U.S. Secretary of State Mike Pompeo said Saturday the State Department is repealing all self-imposed limits on contact with Taiwanese officials, including diplomats and military personnel, a move likely to further strain Sino-U.S. ties.
Pompeo said in a statement that internal restrictions have been imposed unilaterally to "appease" the Communist Party-led government in Beijing, but he said, "No more."
Pompeo added that the department's "contact guidelines" issued to other government agencies should also be considered null and void.
The move is the latest from the outgoing administration of Donald Trump to draw closer to Taiwan in defiance of China, which regards the self-ruled island as a renegade province awaiting unification, by force if necessary.
It has the potential to lead to increased interactions between U.S. and Taiwanese officials.
Pompeo's announcement comes just days after the U.S. mission to the United Nations said Ambassador to the United Nations Kelly Craft will visit Taiwan for three days from Wednesday.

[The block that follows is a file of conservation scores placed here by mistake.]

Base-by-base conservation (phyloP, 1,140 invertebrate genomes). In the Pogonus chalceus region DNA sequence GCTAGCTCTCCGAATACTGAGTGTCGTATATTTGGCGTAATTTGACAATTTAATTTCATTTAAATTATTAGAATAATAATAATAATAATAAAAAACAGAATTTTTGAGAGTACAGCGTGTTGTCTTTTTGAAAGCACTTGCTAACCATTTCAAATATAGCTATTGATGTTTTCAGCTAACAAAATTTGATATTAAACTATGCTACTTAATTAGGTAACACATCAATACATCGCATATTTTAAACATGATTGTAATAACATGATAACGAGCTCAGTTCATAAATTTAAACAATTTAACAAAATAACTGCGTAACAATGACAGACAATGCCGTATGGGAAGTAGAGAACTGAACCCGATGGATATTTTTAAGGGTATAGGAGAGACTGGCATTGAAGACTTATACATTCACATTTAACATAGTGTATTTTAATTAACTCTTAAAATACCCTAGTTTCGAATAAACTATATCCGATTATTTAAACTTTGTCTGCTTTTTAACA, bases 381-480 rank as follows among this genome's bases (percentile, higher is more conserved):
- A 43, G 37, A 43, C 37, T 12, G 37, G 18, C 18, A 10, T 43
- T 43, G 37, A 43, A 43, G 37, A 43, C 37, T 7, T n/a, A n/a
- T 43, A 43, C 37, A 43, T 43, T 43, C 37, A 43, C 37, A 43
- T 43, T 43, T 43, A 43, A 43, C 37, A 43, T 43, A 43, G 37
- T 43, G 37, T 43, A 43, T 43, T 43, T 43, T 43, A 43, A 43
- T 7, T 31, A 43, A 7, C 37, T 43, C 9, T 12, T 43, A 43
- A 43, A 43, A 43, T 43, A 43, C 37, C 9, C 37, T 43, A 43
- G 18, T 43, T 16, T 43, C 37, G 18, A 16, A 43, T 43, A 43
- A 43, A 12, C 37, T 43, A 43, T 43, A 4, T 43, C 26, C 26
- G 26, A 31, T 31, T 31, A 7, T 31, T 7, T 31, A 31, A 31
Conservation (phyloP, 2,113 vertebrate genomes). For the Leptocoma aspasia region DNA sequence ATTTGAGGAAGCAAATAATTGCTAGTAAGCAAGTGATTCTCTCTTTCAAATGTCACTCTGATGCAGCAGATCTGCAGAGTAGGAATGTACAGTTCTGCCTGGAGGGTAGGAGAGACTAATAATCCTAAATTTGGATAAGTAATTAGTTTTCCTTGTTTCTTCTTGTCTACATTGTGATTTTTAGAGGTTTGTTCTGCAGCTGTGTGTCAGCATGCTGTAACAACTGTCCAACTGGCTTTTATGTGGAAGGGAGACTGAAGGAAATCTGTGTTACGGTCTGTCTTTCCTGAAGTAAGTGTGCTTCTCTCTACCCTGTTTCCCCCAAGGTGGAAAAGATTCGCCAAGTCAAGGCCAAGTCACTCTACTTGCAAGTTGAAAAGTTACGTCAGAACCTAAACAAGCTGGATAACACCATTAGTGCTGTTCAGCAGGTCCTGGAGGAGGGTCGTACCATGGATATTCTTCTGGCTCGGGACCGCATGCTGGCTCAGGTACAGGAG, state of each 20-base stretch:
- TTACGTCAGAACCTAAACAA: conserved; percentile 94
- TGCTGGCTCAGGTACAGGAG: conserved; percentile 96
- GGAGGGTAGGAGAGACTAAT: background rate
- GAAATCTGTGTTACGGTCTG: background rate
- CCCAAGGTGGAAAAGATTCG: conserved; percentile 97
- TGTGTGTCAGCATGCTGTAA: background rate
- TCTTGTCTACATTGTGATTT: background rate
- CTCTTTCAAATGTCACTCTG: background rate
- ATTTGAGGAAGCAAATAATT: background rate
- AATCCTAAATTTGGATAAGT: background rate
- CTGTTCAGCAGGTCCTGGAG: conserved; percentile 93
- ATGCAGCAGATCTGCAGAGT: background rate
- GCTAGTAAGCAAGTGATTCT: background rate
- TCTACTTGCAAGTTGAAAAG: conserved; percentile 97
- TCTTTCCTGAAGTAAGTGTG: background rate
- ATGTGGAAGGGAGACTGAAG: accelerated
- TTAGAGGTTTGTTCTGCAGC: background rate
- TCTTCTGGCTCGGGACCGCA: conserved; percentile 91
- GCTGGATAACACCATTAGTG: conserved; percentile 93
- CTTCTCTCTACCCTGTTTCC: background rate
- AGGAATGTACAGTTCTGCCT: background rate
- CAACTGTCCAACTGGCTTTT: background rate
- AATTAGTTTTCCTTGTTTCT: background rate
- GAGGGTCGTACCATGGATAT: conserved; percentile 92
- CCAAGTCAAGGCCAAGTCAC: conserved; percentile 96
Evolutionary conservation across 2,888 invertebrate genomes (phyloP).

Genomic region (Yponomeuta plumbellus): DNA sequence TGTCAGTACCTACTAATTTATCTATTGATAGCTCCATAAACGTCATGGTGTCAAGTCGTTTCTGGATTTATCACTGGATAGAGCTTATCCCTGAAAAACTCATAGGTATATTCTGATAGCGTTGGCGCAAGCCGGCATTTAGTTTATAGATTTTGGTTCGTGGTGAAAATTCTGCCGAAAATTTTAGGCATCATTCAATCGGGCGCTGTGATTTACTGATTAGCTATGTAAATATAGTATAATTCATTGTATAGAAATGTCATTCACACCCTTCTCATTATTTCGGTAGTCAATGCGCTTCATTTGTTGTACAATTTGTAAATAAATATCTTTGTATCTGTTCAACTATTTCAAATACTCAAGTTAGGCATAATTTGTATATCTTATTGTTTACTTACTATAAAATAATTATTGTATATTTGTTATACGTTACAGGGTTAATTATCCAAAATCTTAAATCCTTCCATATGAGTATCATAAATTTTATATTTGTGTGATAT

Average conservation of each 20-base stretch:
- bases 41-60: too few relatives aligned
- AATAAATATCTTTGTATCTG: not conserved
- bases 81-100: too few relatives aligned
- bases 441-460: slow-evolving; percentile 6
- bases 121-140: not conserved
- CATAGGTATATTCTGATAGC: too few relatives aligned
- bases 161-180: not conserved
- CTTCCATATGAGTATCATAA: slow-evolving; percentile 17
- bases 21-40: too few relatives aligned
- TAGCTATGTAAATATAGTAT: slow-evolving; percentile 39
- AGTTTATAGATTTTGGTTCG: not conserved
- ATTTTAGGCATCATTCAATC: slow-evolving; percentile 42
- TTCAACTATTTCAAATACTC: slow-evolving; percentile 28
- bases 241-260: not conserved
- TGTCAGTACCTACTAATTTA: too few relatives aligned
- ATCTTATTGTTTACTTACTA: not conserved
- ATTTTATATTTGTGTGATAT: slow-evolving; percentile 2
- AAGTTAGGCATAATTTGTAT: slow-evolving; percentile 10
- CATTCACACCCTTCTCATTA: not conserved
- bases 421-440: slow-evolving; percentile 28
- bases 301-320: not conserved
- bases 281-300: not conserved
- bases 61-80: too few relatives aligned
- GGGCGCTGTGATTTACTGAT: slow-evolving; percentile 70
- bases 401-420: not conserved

It would be the first visit to the self-governed island by a U.S. ambassador to the United Nations since 1971 when Beijing's accession to the world body led to the loss of Taiwan's U.N. seat.
"Taiwan is a vibrant democracy and reliable partner of the United States," Pompeo said in Saturday's statement. "Today's statement recognizes that the U.S.-Taiwan relationship need not, and should not, be shackled by self-imposed restrictions of our permanent bureaucracy."
On Twitter, Taiwanese Foreign Minister Joseph Wu expressed gratitude to Pompeo and the State Department for lifting restrictions that he said have been "unnecessarily limiting our engagements these past years."
Washington switched its diplomatic recognition from Taipei to Beijing in 1979.